Crunch time for scholarship applications

The Chilliwack Progress ran a story on Feb 20 about the merits of applying for scholarships, and featured quotes from UFV nursing student Lois Piccioni.

Read on for excerpts, or read the fully story (by Jessica Peters, with photo by Jenna Hauck) here.

UFV Financial Aid  and Awards encourages all new and returning students to check out scholarship and bursary options: the deadline to apply is May 10 for current studetn and April 1 for high school entrance scholarships. Information for all of our scholarship and leadership awards can be found on our website at  www.ufv.ca/scholarships.

Lois Piccioni (by Jenna Hauck)“Scholarships changed my life,” said UFV student Lois Piccioni. “Scholarships paid for the first two years of nursing school for me.”

As she finishes up her third and final year of nursing school, Piccioni has some advice for high school students.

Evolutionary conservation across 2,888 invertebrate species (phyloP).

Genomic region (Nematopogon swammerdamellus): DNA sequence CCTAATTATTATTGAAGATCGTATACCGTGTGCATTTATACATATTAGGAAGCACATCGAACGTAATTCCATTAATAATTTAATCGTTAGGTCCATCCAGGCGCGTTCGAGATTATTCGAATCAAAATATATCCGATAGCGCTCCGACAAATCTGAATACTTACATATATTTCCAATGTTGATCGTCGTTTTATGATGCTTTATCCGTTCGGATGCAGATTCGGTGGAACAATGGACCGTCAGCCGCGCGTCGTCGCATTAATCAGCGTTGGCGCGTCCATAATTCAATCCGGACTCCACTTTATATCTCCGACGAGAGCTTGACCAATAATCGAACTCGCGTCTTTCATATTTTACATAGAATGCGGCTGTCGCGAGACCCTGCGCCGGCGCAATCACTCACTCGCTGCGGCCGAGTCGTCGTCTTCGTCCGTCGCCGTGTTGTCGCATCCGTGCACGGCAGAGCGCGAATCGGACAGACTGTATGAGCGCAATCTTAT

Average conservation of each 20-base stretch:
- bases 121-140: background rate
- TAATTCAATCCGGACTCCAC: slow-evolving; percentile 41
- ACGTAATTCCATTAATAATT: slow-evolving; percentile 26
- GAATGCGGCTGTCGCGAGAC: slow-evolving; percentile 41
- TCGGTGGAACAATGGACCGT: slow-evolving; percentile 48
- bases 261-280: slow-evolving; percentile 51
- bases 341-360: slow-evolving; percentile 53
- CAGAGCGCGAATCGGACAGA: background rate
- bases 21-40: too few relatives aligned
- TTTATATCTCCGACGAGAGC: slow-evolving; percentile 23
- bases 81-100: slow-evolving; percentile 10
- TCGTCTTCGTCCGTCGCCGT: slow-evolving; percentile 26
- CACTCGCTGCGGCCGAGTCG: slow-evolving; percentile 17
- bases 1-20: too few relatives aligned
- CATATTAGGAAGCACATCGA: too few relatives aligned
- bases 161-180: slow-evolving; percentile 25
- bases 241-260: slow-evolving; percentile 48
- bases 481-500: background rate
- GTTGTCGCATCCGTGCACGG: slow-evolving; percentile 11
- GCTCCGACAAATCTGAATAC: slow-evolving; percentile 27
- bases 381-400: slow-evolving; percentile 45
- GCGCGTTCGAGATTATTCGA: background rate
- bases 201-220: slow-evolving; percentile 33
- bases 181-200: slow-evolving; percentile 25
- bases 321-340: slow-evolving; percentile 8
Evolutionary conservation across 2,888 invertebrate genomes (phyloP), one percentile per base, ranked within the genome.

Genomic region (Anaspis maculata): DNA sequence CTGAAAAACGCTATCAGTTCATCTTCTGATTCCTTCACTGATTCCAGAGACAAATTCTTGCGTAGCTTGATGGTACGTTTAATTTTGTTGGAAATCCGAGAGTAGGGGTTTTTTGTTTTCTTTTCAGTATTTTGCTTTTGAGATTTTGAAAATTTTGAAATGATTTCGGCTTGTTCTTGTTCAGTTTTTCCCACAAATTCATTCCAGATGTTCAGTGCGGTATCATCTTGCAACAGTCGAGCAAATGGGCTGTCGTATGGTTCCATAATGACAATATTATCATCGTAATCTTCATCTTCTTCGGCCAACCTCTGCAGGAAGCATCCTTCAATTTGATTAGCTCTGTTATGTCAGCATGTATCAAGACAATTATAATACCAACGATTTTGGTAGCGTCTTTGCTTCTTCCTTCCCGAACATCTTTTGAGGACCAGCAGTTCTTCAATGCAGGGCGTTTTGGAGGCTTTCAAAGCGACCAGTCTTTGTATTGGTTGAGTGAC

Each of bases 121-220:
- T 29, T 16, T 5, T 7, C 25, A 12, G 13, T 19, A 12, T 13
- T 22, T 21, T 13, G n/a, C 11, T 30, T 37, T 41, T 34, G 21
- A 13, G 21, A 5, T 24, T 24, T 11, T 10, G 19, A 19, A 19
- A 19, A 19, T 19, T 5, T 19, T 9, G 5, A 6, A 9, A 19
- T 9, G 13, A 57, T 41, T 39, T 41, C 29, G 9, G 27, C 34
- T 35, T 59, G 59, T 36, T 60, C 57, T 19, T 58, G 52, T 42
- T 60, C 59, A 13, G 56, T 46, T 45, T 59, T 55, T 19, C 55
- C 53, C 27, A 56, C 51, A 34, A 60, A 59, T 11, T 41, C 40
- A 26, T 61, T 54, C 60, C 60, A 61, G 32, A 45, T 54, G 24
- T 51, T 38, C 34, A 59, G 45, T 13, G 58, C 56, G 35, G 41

One of the most important steps to success is to build relationships and portray yourself in a good light, she said. Good relationships lead to good references, a key component of most scholarship applications.

“Build relationships with your teachers, your principal, your pastor,” she said. “And act responsibly if you want to be respected.”

Volunteering or working is a requirement for graduation, offering the perfect chance to make a connection for referral letters. And Piccioni advised not to put off asking for one.

Secondly, she wants grads to know that not all the scholarships go to the top students of the class.

“I had good grades, but not the best grades,” she said, but was still able to secure almost $10,000 in scholarship money. From $500 bursaries to School District Awards for music and leadership, it all added up. Her school counsellor was a huge help, and encourage her toward the most important scholarship habit of all — apply for everything.

“Apply for everything you could possibly be eligible for,” she said.

And once you get those first year scholarships, don’t give up. Piccioni had earned enough to cover two years of schooling, but admits it was hard to devote the time to researching scholarships for continuing years, while taking university courses. But those scholarships are there and ripe for the picking.

“There is money being thrown away,” because it’s not being applied for, she said. “All it takes is a little elbow grease and a few goals, and you might end up with a little extra cash to help pay for school.”

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